Bridging the Global Digital Divide

Overview

The much-discussed inequality in access to electronic information technology between developed and non-developed countries is nothing new, say James (development economics, Tilburg U., the Netherlands), but merely the continuation of an ongoing technology gap between the rich and the poor. He argues that overcoming the divide will require developing technology very different than that now available. He also discusses policy action that would help. Annotation ©2003 Book News, ...
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Overview

The much-discussed inequality in access to electronic information technology between developed and non-developed countries is nothing new, say James (development economics, Tilburg U., the Netherlands), but merely the continuation of an ongoing technology gap between the rich and the poor. He argues that overcoming the divide will require developing technology very different than that now available. He also discusses policy action that would help. Annotation ©2003 Book News, Inc., Portland, OR
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Product Details

  • ISBN-13: 9781843762065
  • Publisher: Elgar, Edward Publishing, Inc.
  • Publication date: 1/1/2003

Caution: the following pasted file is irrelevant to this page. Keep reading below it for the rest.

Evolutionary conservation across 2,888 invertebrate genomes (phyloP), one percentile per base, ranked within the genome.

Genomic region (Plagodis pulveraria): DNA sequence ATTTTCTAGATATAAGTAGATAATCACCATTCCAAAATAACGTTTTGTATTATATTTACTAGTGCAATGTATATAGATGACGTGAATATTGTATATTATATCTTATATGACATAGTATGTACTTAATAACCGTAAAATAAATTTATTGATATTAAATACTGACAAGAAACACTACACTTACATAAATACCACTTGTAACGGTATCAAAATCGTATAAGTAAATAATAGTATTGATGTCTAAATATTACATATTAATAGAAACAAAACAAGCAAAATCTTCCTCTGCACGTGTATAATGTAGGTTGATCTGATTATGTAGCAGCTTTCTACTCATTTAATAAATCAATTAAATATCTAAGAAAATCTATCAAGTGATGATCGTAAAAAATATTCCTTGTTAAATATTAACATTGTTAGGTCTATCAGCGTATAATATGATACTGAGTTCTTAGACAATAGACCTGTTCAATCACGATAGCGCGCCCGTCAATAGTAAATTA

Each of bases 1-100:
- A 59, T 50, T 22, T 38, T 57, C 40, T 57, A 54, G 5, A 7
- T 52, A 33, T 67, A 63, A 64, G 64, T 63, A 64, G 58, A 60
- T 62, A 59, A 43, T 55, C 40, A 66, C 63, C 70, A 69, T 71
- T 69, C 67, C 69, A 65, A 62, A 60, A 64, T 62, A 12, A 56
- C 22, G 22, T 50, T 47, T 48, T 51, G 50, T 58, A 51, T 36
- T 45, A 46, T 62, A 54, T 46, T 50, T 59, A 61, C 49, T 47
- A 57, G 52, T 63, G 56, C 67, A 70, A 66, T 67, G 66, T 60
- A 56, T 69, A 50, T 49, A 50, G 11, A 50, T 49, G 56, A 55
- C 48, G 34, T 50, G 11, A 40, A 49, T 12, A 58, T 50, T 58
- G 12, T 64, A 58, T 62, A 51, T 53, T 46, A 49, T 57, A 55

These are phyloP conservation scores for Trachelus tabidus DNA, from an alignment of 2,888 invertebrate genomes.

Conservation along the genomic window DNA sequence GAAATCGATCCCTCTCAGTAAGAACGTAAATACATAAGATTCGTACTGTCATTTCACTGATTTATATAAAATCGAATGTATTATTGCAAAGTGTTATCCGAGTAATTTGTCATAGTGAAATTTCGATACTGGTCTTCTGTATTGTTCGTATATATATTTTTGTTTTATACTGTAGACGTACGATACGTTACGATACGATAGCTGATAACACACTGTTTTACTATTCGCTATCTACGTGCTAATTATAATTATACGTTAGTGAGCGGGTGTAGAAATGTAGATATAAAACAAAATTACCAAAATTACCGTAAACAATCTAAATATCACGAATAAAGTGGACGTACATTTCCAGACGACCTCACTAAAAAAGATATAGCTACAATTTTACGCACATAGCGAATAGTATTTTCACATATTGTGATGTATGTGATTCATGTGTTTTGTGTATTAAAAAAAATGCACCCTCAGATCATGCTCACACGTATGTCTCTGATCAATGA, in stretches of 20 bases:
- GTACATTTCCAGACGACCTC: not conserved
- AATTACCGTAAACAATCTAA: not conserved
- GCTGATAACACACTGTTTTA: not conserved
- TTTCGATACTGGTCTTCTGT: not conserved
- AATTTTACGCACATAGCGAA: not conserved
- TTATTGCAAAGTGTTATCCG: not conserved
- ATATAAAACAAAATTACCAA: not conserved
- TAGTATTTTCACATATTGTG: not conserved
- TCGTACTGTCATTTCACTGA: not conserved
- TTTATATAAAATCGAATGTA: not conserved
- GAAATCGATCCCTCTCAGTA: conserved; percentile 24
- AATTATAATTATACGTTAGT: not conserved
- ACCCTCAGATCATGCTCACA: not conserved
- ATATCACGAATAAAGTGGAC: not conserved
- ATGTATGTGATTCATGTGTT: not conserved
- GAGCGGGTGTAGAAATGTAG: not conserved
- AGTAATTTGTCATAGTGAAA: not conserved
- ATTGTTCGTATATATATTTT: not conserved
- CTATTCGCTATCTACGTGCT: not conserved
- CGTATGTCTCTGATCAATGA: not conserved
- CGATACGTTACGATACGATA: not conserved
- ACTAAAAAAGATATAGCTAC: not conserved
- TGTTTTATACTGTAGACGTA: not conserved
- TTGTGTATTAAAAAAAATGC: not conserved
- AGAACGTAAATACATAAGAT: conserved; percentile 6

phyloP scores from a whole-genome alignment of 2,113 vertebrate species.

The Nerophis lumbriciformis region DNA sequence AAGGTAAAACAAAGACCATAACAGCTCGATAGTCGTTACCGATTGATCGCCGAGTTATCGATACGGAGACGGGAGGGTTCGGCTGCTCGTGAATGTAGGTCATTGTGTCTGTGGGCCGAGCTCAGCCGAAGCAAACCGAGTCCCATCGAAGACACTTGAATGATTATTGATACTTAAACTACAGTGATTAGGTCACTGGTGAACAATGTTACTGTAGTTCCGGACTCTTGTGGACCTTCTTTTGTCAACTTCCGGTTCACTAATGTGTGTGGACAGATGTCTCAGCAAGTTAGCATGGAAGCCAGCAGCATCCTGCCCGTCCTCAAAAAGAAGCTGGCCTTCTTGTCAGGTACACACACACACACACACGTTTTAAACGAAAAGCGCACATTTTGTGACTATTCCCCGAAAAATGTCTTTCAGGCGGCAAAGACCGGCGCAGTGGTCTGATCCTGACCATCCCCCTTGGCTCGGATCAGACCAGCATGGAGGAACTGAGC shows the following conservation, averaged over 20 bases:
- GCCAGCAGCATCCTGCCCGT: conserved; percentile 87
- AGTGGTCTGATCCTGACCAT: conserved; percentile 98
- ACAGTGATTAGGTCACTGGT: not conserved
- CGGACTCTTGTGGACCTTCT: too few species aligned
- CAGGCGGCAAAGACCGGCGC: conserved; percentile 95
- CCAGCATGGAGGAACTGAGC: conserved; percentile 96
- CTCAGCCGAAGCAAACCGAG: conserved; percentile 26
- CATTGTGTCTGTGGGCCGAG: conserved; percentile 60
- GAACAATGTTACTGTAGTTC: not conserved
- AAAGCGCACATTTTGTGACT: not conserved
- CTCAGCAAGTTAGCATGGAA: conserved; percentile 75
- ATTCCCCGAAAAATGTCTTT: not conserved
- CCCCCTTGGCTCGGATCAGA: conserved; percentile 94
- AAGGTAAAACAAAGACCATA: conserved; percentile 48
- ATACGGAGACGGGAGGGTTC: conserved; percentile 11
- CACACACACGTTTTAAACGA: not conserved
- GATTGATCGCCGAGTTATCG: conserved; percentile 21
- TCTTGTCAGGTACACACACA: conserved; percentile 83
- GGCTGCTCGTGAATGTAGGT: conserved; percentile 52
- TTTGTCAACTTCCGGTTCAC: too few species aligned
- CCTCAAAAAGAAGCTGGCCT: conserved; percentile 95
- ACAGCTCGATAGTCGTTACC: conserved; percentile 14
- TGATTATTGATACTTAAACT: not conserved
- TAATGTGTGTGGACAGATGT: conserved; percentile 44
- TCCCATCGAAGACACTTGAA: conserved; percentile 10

• Pages: 160

Table of Contents

List of figures
List of tables
Acknowledgements
Introduction
1 Convergence and divergence in the global economy: the role of technical change 3
2 The digital divide between nations as international technological dualism 16
3 The global information infrastructure revisited 33
4 Low-cost information technology in developing countries: current opportunities and emerging possibilities 45
5 Low-cost computing and related ways of overcoming the global digital divide 58
6 Open-source software and the digital divide: opportunities and constraints for developing countries 72
7 Sustainable Interest access for the rural poor? Elements of an emerging Indian model 87
8 A web-based registry of low-cost information technologies for developing countries? 98
9 Universal access to information technology in developing countries 108
10 The Human Development Report 2001 and information technology for developing countries: an evaluation 119
Index 131
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